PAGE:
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IHT Tips for Married And Civil Partnership Couple

IHT for married and civil partnership couples

Inheritance tax (IHT) was once regarded as a tax that only affected the very wealthy; however, rising property prices and a freeze on allowances mean many more people are facing a tax charge upon death.

Everyone’s circumstances are different and it is important that even if you don’t consider yourself particularly wealthy, you take proper tax and financial planning advice.

The IHT threshold for married couples

In most cases, there is a full IHT exemption for transfers between spouses and civil partners. This applies to both lifetime gifts and assets transferred on the death of one spouse. Care needs to be taken if one spouse is domiciled outside the UK as the spousal exemption can be restricted.

Inheriting property

No IHT will be paid on assets passing to a surviving spouse. In addition, assets could receive an uplift for Capital Gains Tax (CGT) purposes so that on sale, CGT will only be paid if the assets have increased in value since the date of death.

Inheriting an ISA or a pension

The IHT Spousal Exemption will apply to a spouse’s ISA, meaning the value of the ISA would pass free of IHT. The surviving spouse can then add the inherited ISA assets to their existing ISAs, even if this would exceed the normal ISA allowance.

Pensions are slightly different and are generally exempt from IHT. The tax consequences of inheriting a pension will depend on how the pension is structured and the deceased’s age when they died. If they were under 75, it is generally possible to withdraw the funds tax-free. Otherwise, any withdrawals will be taxable at your marginal rate of income tax.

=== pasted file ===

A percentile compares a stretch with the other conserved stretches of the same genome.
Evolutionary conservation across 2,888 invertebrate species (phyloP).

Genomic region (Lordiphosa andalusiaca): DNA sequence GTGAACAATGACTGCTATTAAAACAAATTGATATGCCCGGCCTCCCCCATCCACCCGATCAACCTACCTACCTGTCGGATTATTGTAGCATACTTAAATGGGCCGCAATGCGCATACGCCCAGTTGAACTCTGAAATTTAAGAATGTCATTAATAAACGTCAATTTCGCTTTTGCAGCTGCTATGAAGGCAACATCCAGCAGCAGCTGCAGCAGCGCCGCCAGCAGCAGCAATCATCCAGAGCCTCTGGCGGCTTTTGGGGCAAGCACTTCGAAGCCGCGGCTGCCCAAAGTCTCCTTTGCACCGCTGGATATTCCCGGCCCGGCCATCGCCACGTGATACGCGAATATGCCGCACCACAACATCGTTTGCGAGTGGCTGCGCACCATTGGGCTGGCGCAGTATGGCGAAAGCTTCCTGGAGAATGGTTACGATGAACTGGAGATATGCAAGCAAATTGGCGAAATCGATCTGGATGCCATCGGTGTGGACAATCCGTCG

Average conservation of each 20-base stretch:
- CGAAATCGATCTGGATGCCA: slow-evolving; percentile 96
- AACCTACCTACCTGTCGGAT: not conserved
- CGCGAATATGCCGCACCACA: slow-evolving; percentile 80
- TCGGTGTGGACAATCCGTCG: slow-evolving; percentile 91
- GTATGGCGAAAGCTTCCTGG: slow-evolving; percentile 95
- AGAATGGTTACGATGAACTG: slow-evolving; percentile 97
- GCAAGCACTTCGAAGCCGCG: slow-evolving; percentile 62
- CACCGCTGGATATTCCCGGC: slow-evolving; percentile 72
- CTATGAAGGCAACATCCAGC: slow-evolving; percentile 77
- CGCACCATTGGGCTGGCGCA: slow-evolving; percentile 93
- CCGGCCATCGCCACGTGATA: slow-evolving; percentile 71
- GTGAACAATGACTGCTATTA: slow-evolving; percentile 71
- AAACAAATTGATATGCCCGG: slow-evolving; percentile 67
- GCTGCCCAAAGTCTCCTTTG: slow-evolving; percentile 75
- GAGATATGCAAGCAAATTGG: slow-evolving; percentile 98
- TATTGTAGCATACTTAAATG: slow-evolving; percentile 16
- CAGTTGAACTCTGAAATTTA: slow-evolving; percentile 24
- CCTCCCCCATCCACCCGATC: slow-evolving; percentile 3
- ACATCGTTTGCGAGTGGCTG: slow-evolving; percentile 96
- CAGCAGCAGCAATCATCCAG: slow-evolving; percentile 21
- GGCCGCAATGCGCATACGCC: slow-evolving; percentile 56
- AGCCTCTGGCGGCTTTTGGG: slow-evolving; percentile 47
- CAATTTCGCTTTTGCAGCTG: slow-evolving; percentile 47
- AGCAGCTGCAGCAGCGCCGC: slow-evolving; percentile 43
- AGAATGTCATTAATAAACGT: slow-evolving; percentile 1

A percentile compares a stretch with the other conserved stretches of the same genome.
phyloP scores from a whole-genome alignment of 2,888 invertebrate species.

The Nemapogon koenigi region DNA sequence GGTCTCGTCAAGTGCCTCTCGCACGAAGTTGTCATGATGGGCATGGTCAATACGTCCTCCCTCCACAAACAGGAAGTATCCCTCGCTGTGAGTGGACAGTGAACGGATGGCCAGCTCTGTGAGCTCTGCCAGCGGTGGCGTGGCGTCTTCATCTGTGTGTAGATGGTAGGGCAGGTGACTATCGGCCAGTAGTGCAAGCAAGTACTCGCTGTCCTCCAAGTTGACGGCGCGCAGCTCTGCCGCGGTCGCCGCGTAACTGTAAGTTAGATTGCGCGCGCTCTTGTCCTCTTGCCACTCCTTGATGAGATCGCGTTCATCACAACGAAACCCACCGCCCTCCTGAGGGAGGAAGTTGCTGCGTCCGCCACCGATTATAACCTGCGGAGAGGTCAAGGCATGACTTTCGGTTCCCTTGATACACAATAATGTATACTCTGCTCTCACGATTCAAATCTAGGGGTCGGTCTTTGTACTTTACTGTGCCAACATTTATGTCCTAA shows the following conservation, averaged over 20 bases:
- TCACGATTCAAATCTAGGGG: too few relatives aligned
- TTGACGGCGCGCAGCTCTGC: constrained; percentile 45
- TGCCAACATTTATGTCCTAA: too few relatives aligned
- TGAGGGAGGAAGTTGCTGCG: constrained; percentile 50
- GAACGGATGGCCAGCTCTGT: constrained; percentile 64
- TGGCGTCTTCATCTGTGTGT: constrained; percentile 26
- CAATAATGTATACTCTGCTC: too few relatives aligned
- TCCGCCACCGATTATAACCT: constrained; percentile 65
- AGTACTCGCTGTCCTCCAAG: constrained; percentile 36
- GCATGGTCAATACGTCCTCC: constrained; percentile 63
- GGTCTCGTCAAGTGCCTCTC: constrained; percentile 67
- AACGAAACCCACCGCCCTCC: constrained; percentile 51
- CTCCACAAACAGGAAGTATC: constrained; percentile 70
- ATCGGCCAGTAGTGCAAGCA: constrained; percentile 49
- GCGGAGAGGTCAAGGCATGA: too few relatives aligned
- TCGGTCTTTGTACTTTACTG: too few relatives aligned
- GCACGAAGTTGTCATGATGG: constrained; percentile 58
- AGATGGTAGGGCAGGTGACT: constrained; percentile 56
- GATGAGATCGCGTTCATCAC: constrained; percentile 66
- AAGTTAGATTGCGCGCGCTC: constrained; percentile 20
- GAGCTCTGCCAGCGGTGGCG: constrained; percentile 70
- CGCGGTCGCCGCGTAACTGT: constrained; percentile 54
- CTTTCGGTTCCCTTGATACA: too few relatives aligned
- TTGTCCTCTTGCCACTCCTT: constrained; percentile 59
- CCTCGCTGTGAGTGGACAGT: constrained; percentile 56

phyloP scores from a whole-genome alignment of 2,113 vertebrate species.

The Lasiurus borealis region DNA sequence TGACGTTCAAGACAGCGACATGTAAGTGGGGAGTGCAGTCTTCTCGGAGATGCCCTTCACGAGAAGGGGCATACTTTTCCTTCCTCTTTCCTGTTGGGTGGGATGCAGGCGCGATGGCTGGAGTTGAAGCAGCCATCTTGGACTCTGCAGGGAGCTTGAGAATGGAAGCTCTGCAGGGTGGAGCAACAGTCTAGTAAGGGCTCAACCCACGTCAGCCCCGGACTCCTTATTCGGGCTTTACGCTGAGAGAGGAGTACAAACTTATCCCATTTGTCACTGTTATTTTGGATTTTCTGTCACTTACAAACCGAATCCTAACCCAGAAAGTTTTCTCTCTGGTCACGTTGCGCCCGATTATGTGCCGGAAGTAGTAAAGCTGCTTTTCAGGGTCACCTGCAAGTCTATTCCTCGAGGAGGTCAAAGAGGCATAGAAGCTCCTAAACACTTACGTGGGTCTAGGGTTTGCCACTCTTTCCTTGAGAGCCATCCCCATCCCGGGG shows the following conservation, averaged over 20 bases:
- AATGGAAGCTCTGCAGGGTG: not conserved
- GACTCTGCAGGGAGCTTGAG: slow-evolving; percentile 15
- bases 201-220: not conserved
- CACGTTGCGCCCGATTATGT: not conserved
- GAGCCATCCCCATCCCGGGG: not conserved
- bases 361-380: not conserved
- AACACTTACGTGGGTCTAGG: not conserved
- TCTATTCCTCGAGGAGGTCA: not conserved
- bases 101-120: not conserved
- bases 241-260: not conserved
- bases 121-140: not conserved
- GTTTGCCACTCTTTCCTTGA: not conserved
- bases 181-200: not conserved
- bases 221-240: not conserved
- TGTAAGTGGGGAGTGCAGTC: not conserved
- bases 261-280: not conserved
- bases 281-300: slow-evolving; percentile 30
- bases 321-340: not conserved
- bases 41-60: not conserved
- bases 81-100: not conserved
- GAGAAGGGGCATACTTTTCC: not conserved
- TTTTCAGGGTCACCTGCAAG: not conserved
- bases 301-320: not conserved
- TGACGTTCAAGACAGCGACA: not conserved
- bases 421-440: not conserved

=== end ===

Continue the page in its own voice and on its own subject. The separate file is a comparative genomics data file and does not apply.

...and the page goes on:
Tips to maximise IHT efficiency

The Spousal Exemption only delays the point at which IHT applies so a plan must be put in place to deal with the second death. Couples with even moderate amounts of wealth should seek joined-up tax and financial planning advice to ensure they are benefiting from legitimate ways of reducing their IHT liability, ensuring they can pass as much as possible to their families.

If arranged properly, a married couple can transfer up to £1m to their family without suffering IHT.

For those with assets of more than £1m, making lifetime gifts can be a tax-efficient way of passing wealth to the next generation. Lifetime gifts become exempt if the donor survives for 7 years from the date of the gift and there are various exemptions that may apply. However, it is important to ensure that sufficient assets are retained for a comfortable retirement and the tax consequences of making any gifts, for example crystallising a CGT liability, are taken into account before making a gift.

Everyone should have a will in place and review this regularly to make sure it properly reflects their wishes and keeps up with changes in tax law.

If you would like more information or to speak with one of our wealth planning and tax experts, please don’t hesitate to contact us.

Content on this page is provided for general information and is subject to change and does not constitute advice.

If you would like to know more for your own situation, please do not hesitate to contact us.
We would be delighted to discuss this with you in more detail, taking your circumstances into account.

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